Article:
Councillors have voted to press ahead with taking trams to Newhaven.
After a lengthy debate on the Final Business Case at a meeting of full Council in Edinburgh City Chambers earlier today, elected members made their final decision on the project.
With approval now granted to proceed with completing the original Line 1a to Newhaven, the project will begin at the end of March with a six-month Early Contractor Involvement period where the two contractors (Sacyr, Farrans, Neopul Joint Venture for the Infrastructure and Systems Contract and Morrison Utility Services Ltd for the Swept Path Contract) will work closely with the Council and other key stakeholders to finalise plans for construction.
Construction work is set to get under way after the ECI has concluded and Edinburgh Trams are timetabled to take their first passengers to and from Newhaven in early 2023.
Nearly 16 million people are forecast to use the completed Edinburgh Airport to Newhaven tramline in its first year of operation – almost double the number predicted for the existing Airport to York Place route in the same period.
Work is ongoing to finalise a £2.4m package of support for business measures (devised in collaboration with local businesses themselves) to support them through the construction process and to maintain the vibrancy and desirability of the area while the tramline is being built. The project team will update businesses on the support for business plans later this spring.
Councillor Lesley Macinnes, Transport and Environment Convener, said:
This is a crucial decision for Edinburgh – for today’s residents and for generations to come. Taking trams to Newhaven will allow brownfield development sites to be transformed, opening up the whole of north Edinburgh to a wealth of opportunities in terms of jobs, housing and local facilities. And vitally, this will be achieved without putting pressure on existing Council budgets.
“Our city is growing faster than anywhere else in Scotland – a sign of our continued attractiveness as a place to work, live, visit and spend time – and boosting our public transport infrastructure in a sustainable way is fundamental to catering to our expanding population. I firmly believe the tram project is in the best interests of the city’s current and future residents and, as an Administration, we will do everything in our power to make sure it’s delivered on time and on budget. Next stop: Newhaven!
Councillor Karen Doran, Vice Transport and Environment Convener, said:
Connecting the people of Leith, Newhaven and north Edinburgh to major employment and leisure hubs through trams will boost the area enormously – socially, as well as economically. And for our city’s top employers, giving them a safe, reliable, accessible and mass transit public transport link into one of Scotland’s most densely populated areas has got to be a winner, hugely expanding their recruitment pool.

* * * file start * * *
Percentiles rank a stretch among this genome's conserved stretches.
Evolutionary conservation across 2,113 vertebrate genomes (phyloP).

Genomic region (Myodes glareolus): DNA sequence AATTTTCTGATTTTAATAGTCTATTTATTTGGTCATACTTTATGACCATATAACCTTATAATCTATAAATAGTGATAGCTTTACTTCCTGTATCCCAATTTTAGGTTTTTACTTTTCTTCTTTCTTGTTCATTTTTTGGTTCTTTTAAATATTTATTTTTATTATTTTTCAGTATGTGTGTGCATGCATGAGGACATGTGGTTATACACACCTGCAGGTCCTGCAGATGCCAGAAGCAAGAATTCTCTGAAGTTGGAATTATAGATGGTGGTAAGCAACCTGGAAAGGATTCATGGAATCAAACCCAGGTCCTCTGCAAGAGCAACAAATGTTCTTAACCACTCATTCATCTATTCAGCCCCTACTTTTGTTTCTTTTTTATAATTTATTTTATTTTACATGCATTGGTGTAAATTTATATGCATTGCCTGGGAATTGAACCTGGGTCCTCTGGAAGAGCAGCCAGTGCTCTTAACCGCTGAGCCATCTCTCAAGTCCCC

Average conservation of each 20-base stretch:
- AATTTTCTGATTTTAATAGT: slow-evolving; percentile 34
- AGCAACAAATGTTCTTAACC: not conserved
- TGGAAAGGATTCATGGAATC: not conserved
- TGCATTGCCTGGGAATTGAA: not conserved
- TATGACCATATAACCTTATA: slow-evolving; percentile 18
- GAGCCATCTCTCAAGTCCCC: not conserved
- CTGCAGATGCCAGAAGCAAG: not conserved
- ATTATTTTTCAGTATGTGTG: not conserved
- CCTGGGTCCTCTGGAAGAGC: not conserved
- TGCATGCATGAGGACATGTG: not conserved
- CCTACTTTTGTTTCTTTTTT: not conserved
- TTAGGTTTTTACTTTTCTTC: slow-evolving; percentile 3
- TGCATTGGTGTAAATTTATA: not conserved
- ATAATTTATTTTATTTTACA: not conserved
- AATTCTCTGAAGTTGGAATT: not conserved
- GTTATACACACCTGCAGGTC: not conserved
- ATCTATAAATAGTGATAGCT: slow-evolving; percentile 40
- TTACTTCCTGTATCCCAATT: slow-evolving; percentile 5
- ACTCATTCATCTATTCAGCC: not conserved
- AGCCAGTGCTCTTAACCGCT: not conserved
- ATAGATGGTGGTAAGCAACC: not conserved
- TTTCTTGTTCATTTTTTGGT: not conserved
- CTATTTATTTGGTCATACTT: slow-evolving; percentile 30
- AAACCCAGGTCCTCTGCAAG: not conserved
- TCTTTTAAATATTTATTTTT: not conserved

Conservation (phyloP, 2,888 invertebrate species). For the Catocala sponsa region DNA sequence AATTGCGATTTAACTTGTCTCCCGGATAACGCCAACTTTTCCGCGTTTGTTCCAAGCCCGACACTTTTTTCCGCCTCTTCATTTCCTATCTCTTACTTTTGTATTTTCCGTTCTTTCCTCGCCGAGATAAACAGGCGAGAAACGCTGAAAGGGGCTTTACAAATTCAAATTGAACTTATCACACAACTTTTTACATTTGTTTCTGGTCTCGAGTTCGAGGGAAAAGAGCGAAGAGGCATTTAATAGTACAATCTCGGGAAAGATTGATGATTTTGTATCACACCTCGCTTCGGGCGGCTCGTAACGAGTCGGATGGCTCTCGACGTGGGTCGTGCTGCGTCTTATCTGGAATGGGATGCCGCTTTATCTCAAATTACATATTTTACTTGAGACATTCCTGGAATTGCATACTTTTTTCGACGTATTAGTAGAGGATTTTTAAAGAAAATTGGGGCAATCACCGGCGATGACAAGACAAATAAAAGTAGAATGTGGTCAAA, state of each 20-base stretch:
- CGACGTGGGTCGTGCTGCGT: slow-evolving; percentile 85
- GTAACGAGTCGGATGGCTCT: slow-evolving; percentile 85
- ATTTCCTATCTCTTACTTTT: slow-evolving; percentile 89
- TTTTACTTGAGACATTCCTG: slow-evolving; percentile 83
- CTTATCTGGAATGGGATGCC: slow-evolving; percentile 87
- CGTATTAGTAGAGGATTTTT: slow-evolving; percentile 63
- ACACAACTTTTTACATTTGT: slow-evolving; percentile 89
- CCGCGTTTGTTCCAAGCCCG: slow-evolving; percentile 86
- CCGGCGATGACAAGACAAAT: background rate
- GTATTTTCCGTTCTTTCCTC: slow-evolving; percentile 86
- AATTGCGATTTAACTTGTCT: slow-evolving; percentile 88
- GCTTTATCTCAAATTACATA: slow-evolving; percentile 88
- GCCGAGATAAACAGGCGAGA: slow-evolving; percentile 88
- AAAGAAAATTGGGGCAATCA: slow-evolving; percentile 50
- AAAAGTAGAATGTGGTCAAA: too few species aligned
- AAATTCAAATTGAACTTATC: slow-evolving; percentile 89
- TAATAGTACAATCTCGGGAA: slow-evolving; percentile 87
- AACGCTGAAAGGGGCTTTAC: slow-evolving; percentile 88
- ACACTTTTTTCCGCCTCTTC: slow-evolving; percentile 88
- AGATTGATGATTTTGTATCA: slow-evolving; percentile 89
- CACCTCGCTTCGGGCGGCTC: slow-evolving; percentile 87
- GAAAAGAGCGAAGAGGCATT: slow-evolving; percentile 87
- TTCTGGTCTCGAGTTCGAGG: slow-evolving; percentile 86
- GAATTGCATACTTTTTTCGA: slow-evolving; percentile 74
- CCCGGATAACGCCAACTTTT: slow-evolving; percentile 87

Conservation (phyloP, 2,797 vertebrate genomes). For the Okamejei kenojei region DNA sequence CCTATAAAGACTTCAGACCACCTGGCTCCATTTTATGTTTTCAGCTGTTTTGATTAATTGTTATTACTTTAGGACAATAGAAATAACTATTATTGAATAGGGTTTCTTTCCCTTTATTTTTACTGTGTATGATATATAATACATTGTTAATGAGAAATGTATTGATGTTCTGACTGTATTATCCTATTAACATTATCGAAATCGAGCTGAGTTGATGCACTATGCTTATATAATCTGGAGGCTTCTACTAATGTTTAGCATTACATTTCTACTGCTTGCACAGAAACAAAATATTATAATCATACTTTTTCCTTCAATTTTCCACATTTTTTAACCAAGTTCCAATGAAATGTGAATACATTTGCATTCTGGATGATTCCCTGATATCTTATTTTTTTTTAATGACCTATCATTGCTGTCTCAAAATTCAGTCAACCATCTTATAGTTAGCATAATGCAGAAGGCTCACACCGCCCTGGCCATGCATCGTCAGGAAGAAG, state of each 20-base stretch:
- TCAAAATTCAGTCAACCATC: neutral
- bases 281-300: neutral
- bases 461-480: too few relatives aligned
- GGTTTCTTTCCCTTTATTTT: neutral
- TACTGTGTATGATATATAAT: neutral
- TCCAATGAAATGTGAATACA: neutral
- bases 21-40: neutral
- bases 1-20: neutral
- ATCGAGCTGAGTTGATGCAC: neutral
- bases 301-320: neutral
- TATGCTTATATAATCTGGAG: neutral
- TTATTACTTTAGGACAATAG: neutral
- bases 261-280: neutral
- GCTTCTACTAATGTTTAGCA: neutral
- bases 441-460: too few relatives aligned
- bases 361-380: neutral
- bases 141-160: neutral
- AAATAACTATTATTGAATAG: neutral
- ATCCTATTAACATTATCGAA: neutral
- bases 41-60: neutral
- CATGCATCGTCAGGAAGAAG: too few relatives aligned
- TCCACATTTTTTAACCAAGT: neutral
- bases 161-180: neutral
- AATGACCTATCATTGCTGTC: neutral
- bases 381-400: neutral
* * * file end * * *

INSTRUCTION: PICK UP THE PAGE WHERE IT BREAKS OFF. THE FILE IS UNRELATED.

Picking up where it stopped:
“We couldn’t simply have stood still – the challenges of population growth coupled with the pressing need to improve Edinburgh’s air quality compel us to act. I am very grateful to everyone who’s contributed to the Final Business Case for their help in getting us to this point, from residents and businesses who gave up their time to feed into our public consultation to the extremely hard-working project team who put the case together and guided councillors through it as we prepared to make this decision.
Paul Tetlaw of Transform Scotland said:
We fully the support the scheme to extend the route to Newhaven – this will serve a key transport corridor and boost development in the city creating more sustainable travel patterns. Cities around the world – many much smaller than Edinburgh – are developing and expanding light rail systems. They can efficiently transport large numbers of passengers on key transport corridors and help to maintain and enhance town and city centres. Electric power means there are no emissions at the point of use and so air quality targets are more readily achieved.
In the UK Nottingham, Birmingham, Manchester and Blackpool are all extending their systems and across the water Dublin is doing likewise. Edinburgh’s initial tram route has been a great success, it has consistently outperformed passenger projections and there is ample evidence that it has encouraged motorists to leave their cars behind and take the tram into the city.
Andy Keba, Head of Strategic Partnerships, Sustrans Scotland, said:
Sustrans welcomes the decision of the Council to move forward with a tram route design that recognises the importance of this project in enabling more active travel journeys. We look forward to the completion of segregated cycleways along the length of Leith Walk and improvements throughout the scheme for people travelling on foot. We are further encouraged to see the commitment for supplementary active travel improvements to be funded from the Place capital programme budget and delivered in parallel with the tram project.